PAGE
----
Oprah for President? Really? It’s No Joke

If our truth-stranger-than-fiction culture persists, parody sites such as the Onion may be put out of business. Case in point: After Oprah Winfrey’s Sunday speech at the Golden Globe awards, there’s serious talk about her running for the White House. NBC even tweeted during the event, “Nothing but respect for OUR future president.” Although the network later deleted and disowned the tweet, stating it was sent by “a third party agency for NBC Entertainment,” Winfrey may in fact be poised for a major-party run.

The BBC writes that “her speech sounded an awful lot like a presidential candidate on the campaign stump,” and CNN quotes two of Winfrey’s friends as saying she was “actively thinking” about a White House run.

Winfrey certainly has two prerequisites for presidential ambitions: Money and name recognition. Worth $3 billion, she could self-fund a political campaign. And having hosted The Oprah Winfrey Show for a quarter century, she’s a household name. Then she has that one prerequisite for running on the Democrat ticket: radical politics.

Oh, explicit political statements from Winfrey are somewhat hard to find; a consummate marketer, she has generally avoided such pronouncements. But it doesn’t take much discernment or digging to ferret out her feelings — and that’s precisely all they are.

Winfrey would never officially endorse political candidates (that would alienate part of her audience), but she broke this pattern in 2008 with her overt support for Barack Obama. She then endorsed Hillary Clinton in 2016.

This is no surprise, since Winfrey clearly shares these politicians’ extreme views. Consider prenatal infanticide. Berean Research reported last year that Oprah Winfrey’s magazine touted a man named Dr. Willie Parker, who “claims that God, who is the author of reproductive life, morally approves of abortion,” wrote Berean.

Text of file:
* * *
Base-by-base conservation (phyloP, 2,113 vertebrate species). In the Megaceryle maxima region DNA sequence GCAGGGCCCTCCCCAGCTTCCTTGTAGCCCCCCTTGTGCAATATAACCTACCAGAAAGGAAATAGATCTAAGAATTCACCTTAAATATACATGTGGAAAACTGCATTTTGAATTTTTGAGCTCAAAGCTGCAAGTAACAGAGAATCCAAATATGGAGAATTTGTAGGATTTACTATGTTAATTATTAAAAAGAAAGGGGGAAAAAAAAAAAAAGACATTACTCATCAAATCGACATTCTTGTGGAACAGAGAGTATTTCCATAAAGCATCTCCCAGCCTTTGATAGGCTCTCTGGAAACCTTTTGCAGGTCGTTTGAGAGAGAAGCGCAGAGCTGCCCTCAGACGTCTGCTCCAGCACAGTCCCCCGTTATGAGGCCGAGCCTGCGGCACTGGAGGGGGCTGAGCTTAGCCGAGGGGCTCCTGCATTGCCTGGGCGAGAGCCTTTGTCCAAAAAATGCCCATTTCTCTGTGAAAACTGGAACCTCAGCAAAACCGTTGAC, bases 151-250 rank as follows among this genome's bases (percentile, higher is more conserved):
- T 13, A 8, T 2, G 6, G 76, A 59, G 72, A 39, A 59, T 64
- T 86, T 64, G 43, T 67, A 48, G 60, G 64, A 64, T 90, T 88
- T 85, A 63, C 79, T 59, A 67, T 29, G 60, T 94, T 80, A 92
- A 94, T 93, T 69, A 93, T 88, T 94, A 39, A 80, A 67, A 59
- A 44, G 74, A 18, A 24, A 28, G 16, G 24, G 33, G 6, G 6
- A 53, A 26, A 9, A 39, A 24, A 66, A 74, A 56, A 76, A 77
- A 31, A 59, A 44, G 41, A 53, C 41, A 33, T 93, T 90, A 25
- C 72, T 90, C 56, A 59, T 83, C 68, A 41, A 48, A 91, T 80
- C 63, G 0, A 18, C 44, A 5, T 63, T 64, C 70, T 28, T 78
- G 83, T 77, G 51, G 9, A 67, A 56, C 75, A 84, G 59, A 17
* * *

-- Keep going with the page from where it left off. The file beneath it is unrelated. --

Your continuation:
Parker also penned the following, citing assassinated prenatal infanticide perpetrator Dr. George Tiller, dubbed by critics “Tiller the baby killer”: “Humane theology was the foundation of Dr. George Tiller’s practice. It dictates that alleviating suffering is a Christian’s sacred responsibility. If God is in everything, and in everyone, then God is as much in the woman making a decision to terminate a pregnancy as in her Bible.”

This idea that “God is in everything” is the pagan belief “pantheism” — which also just happens to be embraced by Winfrey. Of course, following Parker’s logic, we could also say that if God is in everything, then God is as much in the serial killer as in his victim or in the law book prohibiting murder. Is this a meaningful argument?

Winfrey exhibited such fuzzy thinking herself in 1997 while defending homosexual behavior, saying “The God I serve doesn’t care if you’re tall or short, or whether you were born, um, uh, black or Asian or gay.”

Of course, this argument conflates easily observable physical attributes with a status defined by feelings. We also may ask, does God care about anything? Does He care if we’re involved in bestiality or pedophilia? In other words, unless we believe God subscribes to occultist Aleister Crowley’s maxim, “Do what thou wilt shall be the whole of the law,” we agree that God draws lines. Mature people then set out discussing, seriously, where those lines are.